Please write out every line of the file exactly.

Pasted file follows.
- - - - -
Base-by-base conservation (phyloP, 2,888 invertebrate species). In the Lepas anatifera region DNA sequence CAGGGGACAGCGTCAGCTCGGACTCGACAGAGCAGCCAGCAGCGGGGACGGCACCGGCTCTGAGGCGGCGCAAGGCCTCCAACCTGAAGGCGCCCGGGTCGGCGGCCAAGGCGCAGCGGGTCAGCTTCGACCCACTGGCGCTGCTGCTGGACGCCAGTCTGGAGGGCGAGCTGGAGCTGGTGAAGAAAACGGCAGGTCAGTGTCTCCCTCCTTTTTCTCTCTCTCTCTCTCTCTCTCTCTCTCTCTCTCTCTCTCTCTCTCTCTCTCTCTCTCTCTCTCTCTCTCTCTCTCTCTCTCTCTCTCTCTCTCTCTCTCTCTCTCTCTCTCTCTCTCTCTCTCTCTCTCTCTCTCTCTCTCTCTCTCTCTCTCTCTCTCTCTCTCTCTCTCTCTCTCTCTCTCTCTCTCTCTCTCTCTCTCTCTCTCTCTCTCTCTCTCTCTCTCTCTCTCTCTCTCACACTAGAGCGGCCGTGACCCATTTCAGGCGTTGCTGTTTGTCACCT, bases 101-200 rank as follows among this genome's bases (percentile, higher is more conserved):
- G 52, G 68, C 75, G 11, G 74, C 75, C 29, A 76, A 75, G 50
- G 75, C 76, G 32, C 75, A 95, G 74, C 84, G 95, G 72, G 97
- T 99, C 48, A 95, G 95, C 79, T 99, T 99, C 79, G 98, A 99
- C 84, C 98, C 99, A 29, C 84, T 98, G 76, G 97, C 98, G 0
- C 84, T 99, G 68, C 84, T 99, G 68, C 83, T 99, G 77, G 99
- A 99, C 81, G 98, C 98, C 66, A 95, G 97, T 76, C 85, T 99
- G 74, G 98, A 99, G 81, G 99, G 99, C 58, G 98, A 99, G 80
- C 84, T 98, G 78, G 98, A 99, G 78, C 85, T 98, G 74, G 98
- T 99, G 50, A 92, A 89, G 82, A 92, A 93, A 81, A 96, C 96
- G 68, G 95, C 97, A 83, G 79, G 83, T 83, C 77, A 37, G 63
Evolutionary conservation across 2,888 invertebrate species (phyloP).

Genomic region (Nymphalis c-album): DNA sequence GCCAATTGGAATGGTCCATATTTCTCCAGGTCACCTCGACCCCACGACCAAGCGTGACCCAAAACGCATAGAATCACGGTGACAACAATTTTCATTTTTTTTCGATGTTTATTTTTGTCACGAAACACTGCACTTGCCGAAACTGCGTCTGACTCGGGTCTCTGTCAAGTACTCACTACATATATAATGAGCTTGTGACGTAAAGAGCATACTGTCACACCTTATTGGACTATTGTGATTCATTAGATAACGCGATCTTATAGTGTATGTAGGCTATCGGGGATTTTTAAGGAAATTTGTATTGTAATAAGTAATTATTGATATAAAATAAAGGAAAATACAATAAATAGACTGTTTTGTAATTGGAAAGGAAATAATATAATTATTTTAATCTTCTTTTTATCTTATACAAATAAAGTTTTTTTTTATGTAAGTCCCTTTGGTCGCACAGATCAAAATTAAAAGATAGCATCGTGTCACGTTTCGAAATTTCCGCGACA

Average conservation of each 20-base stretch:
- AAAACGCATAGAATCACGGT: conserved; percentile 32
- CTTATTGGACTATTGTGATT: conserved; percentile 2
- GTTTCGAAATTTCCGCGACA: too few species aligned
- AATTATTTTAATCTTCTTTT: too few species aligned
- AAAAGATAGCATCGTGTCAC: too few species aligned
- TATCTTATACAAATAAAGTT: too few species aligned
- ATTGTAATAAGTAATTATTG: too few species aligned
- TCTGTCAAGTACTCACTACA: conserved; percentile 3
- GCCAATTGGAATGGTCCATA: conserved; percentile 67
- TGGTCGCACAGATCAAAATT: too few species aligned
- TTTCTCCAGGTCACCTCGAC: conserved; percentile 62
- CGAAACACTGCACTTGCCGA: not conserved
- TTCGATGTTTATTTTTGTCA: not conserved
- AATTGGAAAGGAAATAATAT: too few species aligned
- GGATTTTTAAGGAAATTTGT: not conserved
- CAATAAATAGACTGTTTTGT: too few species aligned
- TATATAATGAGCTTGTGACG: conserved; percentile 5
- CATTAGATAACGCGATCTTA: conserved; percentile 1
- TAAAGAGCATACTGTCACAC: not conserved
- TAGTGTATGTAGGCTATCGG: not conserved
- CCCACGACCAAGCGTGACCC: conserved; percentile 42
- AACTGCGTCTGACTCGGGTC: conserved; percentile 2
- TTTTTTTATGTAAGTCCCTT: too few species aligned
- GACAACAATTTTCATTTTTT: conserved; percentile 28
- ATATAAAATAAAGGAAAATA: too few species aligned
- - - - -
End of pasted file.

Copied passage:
Base-by-base conservation (phyloP, 2,888 invertebrate species). In the Lepas anatifera region DNA sequence CAGGGGACAGCGTCAGCTCGGACTCGACAGAGCAGCCAGCAGCGGGGACGGCACCGGCTCTGAGGCGGCGCAAGGCCTCCAACCTGAAGGCGCCCGGGTCGGCGGCCAAGGCGCAGCGGGTCAGCTTCGACCCACTGGCGCTGCTGCTGGACGCCAGTCTGGAGGGCGAGCTGGAGCTGGTGAAGAAAACGGCAGGTCAGTGTCTCCCTCCTTTTTCTCTCTCTCTCTCTCTCTCTCTCTCTCTCTCTCTCTCTCTCTCTCTCTCTCTCTCTCTCTCTCTCTCTCTCTCTCTCTCTCTCTCTCTCTCTCTCTCTCTCTCTCTCTCTCTCTCTCTCTCTCTCTCTCTCTCTCTCTCTCTCTCTCTCTCTCTCTCTCTCTCTCTCTCTCTCTCTCTCTCTCTCTCTCTCTCTCTCTCTCTCTCTCTCTCTCTCTCTCTCTCTCTCTCTCTCTCTCACACTAGAGCGGCCGTGACCCATTTCAGGCGTTGCTGTTTGTCACCT, bases 101-200 rank as follows among this genome's bases (percentile, higher is more conserved):
- G 52, G 68, C 75, G 11, G 74, C 75, C 29, A 76, A 75, G 50
- G 75, C 76, G 32, C 75, A 95, G 74, C 84, G 95, G 72, G 97
- T 99, C 48, A 95, G 95, C 79, T 99, T 99, C 79, G 98, A 99
- C 84, C 98, C 99, A 29, C 84, T 98, G 76, G 97, C 98, G 0
- C 84, T 99, G 68, C 84, T 99, G 68, C 83, T 99, G 77, G 99
- A 99, C 81, G 98, C 98, C 66, A 95, G 97, T 76, C 85, T 99
- G 74, G 98, A 99, G 81, G 99, G 99, C 58, G 98, A 99, G 80
- C 84, T 98, G 78, G 98, A 99, G 78, C 85, T 98, G 74, G 98
- T 99, G 50, A 92, A 89, G 82, A 92, A 93, A 81, A 96, C 96
- G 68, G 95, C 97, A 83, G 79, G 83, T 83, C 77, A 37, G 63
Evolutionary conservation across 2,888 invertebrate species (phyloP).

Genomic region (Nymphalis c-album): DNA sequence GCCAATTGGAATGGTCCATATTTCTCCAGGTCACCTCGACCCCACGACCAAGCGTGACCCAAAACGCATAGAATCACGGTGACAACAATTTTCATTTTTTTTCGATGTTTATTTTTGTCACGAAACACTGCACTTGCCGAAACTGCGTCTGACTCGGGTCTCTGTCAAGTACTCACTACATATATAATGAGCTTGTGACGTAAAGAGCATACTGTCACACCTTATTGGACTATTGTGATTCATTAGATAACGCGATCTTATAGTGTATGTAGGCTATCGGGGATTTTTAAGGAAATTTGTATTGTAATAAGTAATTATTGATATAAAATAAAGGAAAATACAATAAATAGACTGTTTTGTAATTGGAAAGGAAATAATATAATTATTTTAATCTTCTTTTTATCTTATACAAATAAAGTTTTTTTTTATGTAAGTCCCTTTGGTCGCACAGATCAAAATTAAAAGATAGCATCGTGTCACGTTTCGAAATTTCCGCGACA

Average conservation of each 20-base stretch:
- AAAACGCATAGAATCACGGT: conserved; percentile 32
- CTTATTGGACTATTGTGATT: conserved; percentile 2
- GTTTCGAAATTTCCGCGACA: too few species aligned
- AATTATTTTAATCTTCTTTT: too few species aligned
- AAAAGATAGCATCGTGTCAC: too few species aligned
- TATCTTATACAAATAAAGTT: too few species aligned
- ATTGTAATAAGTAATTATTG: too few species aligned
- TCTGTCAAGTACTCACTACA: conserved; percentile 3
- GCCAATTGGAATGGTCCATA: conserved; percentile 67
- TGGTCGCACAGATCAAAATT: too few species aligned
- TTTCTCCAGGTCACCTCGAC: conserved; percentile 62
- CGAAACACTGCACTTGCCGA: not conserved
- TTCGATGTTTATTTTTGTCA: not conserved
- AATTGGAAAGGAAATAATAT: too few species aligned
- GGATTTTTAAGGAAATTTGT: not conserved
- CAATAAATAGACTGTTTTGT: too few species aligned
- TATATAATGAGCTTGTGACG: conserved; percentile 5
- CATTAGATAACGCGATCTTA: conserved; percentile 1
- TAAAGAGCATACTGTCACAC: not conserved
- TAGTGTATGTAGGCTATCGG: not conserved
- CCCACGACCAAGCGTGACCC: conserved; percentile 42
- AACTGCGTCTGACTCGGGTC: conserved; percentile 2
- TTTTTTTATGTAAGTCCCTT: too few species aligned
- GACAACAATTTTCATTTTTT: conserved; percentile 28
- ATATAAAATAAAGGAAAATA: too few species aligned